RootsRated and Marmot are teaming up to celebrate the Outside by hosting Pint Nights in speciality retailers across the country. At each Fall In Love With The Outside Road Tour event, we will raise money for local conservation groups, while playing live music, pouring cold brews, hosting tent pitching contests, playing outdoor trivia, and having conversations about where to go outdoors and all things we love outside.
From Southern California’s sun-parched deserts to the lush rainforests of the Pacific Northwest, the stunning geography and terrain of national parks along the West Coast offer outdoor lovers a lifetime’s worth of exploring. California alone boasts nine spectacular parks—the most out of any other state—that could keep any adventurer occupied indefinitely. Further north towards Oregon and Washington, the gorgeous green of Olympic and North Cascades are worth a trip on their own, while the snow-capped peak of Mt. Rainier, the iconic namesake behind Rainier National Park, is on many a mountaineer’s bucket list.
Desert-loving adventurers will delight in the dramatic landscapes of Death Valley and Joshua Tree national parks in southern California. Joshua Tree boasts 1,234 square miles of rugged rock formations and the twisted, Dr. Seussian-esque trees that give the park its name; camping and hiking here can feel like moonscape expeditions. And for even more extreme adventures, Death Valley National Park, the lowest, driest, and hottest in the NPS system, delivers with rugged mountain peaks and parched deserts. Summer temperatures can soar well above 120 degrees here, and hiking isn’t recommended past 10 am.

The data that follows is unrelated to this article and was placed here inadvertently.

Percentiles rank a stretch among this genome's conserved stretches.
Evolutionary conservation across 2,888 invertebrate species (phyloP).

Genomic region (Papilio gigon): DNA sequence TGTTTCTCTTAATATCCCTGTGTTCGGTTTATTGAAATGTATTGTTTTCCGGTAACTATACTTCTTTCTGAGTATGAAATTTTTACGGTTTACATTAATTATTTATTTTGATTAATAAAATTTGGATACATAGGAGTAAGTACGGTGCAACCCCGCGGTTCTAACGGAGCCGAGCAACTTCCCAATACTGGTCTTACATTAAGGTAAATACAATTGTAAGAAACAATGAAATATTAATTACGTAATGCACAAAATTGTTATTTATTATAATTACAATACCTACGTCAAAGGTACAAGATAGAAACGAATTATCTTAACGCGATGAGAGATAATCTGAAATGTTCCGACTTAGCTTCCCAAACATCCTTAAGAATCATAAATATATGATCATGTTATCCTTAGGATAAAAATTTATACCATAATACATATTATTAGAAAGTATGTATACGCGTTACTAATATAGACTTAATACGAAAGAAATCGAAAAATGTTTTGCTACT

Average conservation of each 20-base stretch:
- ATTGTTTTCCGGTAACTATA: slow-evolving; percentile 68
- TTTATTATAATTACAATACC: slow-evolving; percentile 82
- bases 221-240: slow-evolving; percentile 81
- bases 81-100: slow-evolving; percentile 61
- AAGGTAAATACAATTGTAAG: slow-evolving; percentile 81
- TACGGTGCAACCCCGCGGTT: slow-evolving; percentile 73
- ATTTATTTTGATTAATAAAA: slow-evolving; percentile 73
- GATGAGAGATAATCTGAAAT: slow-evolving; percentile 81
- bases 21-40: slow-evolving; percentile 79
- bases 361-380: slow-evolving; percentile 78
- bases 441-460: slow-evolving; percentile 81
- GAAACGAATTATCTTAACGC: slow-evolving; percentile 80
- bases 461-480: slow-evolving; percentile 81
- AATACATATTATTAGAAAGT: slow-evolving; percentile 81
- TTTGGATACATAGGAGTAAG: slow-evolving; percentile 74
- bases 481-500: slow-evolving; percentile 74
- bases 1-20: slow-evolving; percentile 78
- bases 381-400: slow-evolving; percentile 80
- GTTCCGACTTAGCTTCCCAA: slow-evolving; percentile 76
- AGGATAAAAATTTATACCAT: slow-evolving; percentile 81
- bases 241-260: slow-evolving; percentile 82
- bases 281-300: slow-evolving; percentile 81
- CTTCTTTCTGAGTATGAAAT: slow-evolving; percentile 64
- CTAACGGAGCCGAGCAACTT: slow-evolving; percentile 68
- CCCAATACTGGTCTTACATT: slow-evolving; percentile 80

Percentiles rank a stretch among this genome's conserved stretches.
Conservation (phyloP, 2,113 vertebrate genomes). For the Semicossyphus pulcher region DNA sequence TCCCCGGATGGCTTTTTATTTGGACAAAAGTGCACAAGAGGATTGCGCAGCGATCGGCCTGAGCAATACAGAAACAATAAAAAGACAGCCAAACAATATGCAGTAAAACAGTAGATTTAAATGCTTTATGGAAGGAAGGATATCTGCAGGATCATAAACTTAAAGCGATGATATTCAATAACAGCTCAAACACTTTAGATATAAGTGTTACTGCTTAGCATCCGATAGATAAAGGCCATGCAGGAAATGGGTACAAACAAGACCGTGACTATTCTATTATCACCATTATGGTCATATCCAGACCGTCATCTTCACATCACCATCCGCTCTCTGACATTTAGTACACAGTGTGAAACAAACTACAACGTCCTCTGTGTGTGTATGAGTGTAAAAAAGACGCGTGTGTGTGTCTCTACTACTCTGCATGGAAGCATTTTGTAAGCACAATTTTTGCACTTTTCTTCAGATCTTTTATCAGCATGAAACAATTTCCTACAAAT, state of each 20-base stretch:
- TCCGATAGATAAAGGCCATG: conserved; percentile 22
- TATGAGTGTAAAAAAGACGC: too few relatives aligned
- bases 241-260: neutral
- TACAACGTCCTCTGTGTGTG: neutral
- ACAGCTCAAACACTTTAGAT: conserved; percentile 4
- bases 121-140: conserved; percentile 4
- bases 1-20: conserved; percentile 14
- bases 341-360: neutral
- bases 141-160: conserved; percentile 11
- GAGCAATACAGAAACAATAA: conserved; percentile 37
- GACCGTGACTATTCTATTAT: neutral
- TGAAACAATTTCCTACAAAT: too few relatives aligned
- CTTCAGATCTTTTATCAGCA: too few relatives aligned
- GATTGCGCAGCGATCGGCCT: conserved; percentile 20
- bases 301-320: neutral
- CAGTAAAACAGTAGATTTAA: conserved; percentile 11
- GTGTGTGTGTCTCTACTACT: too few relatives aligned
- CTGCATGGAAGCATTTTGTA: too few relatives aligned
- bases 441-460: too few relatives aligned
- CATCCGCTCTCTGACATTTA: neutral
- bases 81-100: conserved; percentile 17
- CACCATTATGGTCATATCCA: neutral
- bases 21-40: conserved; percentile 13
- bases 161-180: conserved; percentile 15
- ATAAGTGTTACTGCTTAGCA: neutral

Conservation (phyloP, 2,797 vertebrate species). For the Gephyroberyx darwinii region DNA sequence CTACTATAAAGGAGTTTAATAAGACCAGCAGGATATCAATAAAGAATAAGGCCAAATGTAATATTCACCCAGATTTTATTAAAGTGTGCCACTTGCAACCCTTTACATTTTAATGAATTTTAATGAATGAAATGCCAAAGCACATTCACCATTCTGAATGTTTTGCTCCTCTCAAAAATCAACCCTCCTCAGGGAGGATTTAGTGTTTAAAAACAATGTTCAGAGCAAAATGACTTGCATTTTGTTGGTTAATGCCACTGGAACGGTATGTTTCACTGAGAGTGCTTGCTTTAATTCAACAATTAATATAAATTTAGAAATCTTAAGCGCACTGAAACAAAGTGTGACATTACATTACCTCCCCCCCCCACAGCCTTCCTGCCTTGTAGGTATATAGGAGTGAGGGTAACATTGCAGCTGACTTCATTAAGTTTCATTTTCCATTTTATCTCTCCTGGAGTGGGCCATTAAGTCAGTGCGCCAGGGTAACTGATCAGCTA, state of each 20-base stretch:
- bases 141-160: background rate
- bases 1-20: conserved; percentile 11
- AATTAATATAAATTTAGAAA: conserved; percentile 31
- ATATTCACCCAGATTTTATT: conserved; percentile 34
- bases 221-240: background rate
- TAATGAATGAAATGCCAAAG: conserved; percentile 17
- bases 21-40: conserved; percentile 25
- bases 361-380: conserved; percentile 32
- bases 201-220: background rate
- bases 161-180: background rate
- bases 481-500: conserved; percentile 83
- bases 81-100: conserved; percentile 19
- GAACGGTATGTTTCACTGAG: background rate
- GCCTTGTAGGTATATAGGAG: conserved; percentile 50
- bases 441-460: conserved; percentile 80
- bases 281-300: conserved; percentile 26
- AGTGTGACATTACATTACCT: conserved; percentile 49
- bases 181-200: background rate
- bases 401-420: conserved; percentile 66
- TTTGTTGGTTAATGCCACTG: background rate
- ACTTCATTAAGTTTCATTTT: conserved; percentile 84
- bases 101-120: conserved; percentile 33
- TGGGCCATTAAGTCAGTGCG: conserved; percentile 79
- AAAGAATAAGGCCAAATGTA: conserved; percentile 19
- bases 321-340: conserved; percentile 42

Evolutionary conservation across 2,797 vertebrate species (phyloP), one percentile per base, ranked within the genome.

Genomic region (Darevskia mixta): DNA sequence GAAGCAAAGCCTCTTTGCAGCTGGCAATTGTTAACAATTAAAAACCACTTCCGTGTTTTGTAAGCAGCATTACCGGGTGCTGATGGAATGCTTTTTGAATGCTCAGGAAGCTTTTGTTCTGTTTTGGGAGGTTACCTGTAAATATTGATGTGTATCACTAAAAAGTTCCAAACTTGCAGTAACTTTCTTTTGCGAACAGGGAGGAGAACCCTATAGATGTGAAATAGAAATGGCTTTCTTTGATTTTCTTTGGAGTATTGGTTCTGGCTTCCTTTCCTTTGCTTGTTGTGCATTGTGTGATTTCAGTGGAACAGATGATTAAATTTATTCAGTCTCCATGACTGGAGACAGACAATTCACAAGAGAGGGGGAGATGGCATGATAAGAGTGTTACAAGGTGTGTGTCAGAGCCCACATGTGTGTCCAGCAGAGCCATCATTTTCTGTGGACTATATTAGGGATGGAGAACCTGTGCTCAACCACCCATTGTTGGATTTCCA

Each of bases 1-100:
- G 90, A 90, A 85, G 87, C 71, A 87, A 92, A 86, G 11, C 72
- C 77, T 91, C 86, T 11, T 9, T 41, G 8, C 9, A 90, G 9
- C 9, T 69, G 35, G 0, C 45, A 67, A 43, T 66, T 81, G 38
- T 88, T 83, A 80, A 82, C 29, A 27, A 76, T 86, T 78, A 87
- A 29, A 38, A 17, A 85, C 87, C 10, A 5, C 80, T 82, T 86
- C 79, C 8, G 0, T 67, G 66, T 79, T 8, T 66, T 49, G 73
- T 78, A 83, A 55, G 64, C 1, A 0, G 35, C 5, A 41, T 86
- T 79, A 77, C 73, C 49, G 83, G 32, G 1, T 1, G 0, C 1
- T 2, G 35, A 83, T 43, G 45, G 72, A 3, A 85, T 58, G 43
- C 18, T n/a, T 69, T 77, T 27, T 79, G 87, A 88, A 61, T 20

Head west, meanwhile, to Channel Islands National Park and you’ll find an ocean landscape, consisting of five of the eight islands in the Channel Islands. Depending on the time of year, lucky visitors just might have the coastal trails that criss-cross the islands (accessible only via ferry and seaplane) to themselves, as this is the least-visited national park in the system.
California also is home to the country’s newest national park: Pinnacles, located about two hours south of the Bay Area. The park’s otherworldly spires, caves, and craggy trails make it an excellent option for hikers, photography buffs, and wildlife enthusiasts. Further north, in the Central Valley, adventurers can follow in the well-trodden footsteps of John Muir, the late conservationist whose preservation efforts and long backcountry expeditions made him an outdoors icon who’s still revered in the West. Muir’s most well-known stomping grounds are the majestic granite domes, roaring waterfalls, and serene meadows of Yosemite, which draws adventurers from all over with world-class hiking, camping, and climbing. But Yosemite’s lesser-known neighbors, Kings Canyon and Sequoia national parks, are equally worthy of a visit, with groves of ancient redwoods and excellent hiking and camping options, not to mention much less traffic than Yosemite. Further north, soaring redwoods and dramatic geothermal activity take center stage at Redwoods and Lassen Volcanic national parks.
In Pacific Northwest parks, landscapes showcase every possible hue of green, from moss-covered trails to soaring redwoods glistening with raindrops, while gems like active volcanoes and alpine lakes add to the stunning natural beauty. The jaw-dropping centerpiece of its namesake national park, the country’s fifth-oldest, Oregon’s Crater Lake is worth a visit alone just to see its otherworldly blue color, while jagged peaks formed by more than 300 glaciers form a natural outdoor playground in North Cascades National Park. The nearly one million acres of Washington’s Olympic National Park, including old-growth forests and 70 miles of coastline, beckon from the far northwest corner of the country. Meanwhile, the 14,410-foot summit of Mt. Rainier, the centerpiece of the Washington landscape, anchors a climbers’ paradise in this beautiful park.
Featured photo by Adam Fagen.